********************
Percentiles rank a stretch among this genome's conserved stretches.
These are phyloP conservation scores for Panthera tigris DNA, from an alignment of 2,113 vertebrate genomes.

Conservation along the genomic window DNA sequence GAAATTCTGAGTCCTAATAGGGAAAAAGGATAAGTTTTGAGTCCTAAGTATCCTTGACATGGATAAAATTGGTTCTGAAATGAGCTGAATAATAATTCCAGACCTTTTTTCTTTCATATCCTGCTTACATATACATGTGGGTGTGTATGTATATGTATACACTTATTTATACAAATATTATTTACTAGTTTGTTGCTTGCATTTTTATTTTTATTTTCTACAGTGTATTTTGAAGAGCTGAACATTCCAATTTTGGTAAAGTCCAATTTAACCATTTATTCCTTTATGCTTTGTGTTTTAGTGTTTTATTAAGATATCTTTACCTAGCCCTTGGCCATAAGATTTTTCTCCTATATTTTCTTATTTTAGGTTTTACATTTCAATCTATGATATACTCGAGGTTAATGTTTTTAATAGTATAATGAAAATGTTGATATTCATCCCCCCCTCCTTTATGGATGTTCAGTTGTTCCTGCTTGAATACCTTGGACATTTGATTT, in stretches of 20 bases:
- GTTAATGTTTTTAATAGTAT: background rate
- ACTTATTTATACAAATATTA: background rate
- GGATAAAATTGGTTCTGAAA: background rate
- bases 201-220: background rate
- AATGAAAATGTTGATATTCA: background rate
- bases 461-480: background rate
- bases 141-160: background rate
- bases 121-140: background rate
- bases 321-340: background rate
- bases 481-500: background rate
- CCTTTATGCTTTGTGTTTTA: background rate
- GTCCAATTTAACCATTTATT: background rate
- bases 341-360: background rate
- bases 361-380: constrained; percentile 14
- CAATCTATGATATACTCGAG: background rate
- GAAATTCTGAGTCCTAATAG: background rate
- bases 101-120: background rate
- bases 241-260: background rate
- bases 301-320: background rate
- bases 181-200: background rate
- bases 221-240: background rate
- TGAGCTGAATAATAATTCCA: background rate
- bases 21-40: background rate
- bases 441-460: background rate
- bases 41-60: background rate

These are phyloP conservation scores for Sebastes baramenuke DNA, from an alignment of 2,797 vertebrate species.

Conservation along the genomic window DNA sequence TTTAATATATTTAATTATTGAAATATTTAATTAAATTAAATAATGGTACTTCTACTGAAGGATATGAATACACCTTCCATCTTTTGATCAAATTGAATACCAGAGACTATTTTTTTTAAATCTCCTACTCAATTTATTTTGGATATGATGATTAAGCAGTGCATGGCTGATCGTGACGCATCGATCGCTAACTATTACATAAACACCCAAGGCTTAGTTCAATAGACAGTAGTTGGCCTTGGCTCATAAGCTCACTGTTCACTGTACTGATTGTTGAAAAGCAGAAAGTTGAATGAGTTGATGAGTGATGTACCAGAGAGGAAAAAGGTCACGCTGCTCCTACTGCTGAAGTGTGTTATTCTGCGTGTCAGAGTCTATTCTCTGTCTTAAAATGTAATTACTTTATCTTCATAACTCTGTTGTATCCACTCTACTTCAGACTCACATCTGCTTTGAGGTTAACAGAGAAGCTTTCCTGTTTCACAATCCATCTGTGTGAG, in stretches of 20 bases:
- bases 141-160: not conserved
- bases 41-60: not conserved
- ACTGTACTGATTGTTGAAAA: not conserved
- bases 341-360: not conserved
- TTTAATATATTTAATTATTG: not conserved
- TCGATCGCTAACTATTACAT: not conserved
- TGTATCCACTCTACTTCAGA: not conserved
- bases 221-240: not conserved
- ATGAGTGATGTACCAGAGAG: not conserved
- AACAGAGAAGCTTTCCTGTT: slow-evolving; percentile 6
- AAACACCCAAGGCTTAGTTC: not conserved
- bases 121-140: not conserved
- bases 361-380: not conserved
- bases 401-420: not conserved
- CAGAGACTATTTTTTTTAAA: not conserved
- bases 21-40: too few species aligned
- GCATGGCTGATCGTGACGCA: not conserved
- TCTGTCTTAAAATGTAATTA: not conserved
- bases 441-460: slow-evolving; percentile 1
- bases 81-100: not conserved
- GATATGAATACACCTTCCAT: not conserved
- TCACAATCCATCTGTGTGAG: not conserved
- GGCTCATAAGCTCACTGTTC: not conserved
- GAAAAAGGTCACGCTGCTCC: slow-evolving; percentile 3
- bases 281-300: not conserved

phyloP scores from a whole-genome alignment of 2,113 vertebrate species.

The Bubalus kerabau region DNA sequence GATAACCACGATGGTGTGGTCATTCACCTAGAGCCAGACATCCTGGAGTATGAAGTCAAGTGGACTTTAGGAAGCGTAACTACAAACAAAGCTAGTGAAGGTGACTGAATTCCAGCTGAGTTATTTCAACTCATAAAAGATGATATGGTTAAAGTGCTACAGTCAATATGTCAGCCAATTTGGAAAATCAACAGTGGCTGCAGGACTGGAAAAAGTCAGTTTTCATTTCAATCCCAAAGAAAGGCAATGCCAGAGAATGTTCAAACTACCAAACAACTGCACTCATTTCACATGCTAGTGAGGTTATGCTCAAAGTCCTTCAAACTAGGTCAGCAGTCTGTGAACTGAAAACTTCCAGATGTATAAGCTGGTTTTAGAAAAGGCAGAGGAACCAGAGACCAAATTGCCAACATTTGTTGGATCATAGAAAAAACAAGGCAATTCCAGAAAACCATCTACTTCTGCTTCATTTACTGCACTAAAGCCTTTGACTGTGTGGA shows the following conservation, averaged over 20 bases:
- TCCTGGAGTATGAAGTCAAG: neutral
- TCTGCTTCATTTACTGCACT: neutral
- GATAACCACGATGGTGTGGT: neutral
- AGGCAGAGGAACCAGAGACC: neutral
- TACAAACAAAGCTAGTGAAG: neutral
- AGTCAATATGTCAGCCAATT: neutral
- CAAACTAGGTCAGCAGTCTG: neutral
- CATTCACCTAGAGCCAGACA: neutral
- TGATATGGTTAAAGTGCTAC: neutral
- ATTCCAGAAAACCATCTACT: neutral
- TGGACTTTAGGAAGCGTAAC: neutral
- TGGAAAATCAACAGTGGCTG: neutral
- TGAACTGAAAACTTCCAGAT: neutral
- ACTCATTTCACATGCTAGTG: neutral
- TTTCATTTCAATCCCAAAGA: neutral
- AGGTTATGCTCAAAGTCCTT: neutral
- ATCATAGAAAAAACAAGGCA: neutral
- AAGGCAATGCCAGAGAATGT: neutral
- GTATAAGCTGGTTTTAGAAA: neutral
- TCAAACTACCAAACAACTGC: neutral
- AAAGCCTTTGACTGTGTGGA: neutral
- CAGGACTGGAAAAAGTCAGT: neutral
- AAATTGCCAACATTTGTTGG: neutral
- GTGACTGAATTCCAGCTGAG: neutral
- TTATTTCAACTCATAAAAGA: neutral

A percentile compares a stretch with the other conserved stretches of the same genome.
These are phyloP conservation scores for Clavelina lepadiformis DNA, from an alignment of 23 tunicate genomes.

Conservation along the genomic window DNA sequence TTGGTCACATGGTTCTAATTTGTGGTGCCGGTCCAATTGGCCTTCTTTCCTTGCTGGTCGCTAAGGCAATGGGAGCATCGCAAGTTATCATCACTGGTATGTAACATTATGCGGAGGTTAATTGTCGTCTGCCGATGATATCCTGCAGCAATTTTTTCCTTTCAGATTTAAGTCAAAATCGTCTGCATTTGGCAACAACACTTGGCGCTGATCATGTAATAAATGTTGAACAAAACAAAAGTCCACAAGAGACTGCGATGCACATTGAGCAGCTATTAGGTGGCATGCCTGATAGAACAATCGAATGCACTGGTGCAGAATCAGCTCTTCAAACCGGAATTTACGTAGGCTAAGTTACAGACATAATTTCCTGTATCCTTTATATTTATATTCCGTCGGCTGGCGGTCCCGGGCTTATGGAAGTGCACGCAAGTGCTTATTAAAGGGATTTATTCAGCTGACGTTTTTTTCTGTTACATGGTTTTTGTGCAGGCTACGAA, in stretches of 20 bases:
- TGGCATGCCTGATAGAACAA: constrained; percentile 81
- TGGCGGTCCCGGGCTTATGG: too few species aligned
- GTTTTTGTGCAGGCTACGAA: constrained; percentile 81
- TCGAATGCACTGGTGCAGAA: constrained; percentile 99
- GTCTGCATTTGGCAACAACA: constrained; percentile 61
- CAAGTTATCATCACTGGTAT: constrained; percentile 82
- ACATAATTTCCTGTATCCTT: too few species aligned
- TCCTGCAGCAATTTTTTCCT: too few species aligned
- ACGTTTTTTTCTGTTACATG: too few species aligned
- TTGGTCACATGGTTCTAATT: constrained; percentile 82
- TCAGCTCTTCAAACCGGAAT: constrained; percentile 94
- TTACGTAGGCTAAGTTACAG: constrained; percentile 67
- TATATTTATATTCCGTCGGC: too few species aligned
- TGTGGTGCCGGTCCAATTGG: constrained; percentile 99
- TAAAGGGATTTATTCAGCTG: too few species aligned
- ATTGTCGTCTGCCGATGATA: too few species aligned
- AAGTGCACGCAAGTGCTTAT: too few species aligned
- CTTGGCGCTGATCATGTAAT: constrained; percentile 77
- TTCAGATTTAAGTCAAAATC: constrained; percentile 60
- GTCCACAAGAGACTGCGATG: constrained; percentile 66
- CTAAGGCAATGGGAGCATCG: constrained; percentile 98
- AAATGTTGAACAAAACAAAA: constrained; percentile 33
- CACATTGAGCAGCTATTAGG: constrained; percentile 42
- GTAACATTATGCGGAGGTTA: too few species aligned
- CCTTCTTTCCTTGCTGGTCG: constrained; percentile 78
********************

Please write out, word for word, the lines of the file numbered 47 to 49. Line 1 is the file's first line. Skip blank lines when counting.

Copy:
- GCATGGCTGATCGTGACGCA: not conserved
- TCTGTCTTAAAATGTAATTA: not conserved
- bases 441-460: slow-evolving; percentile 1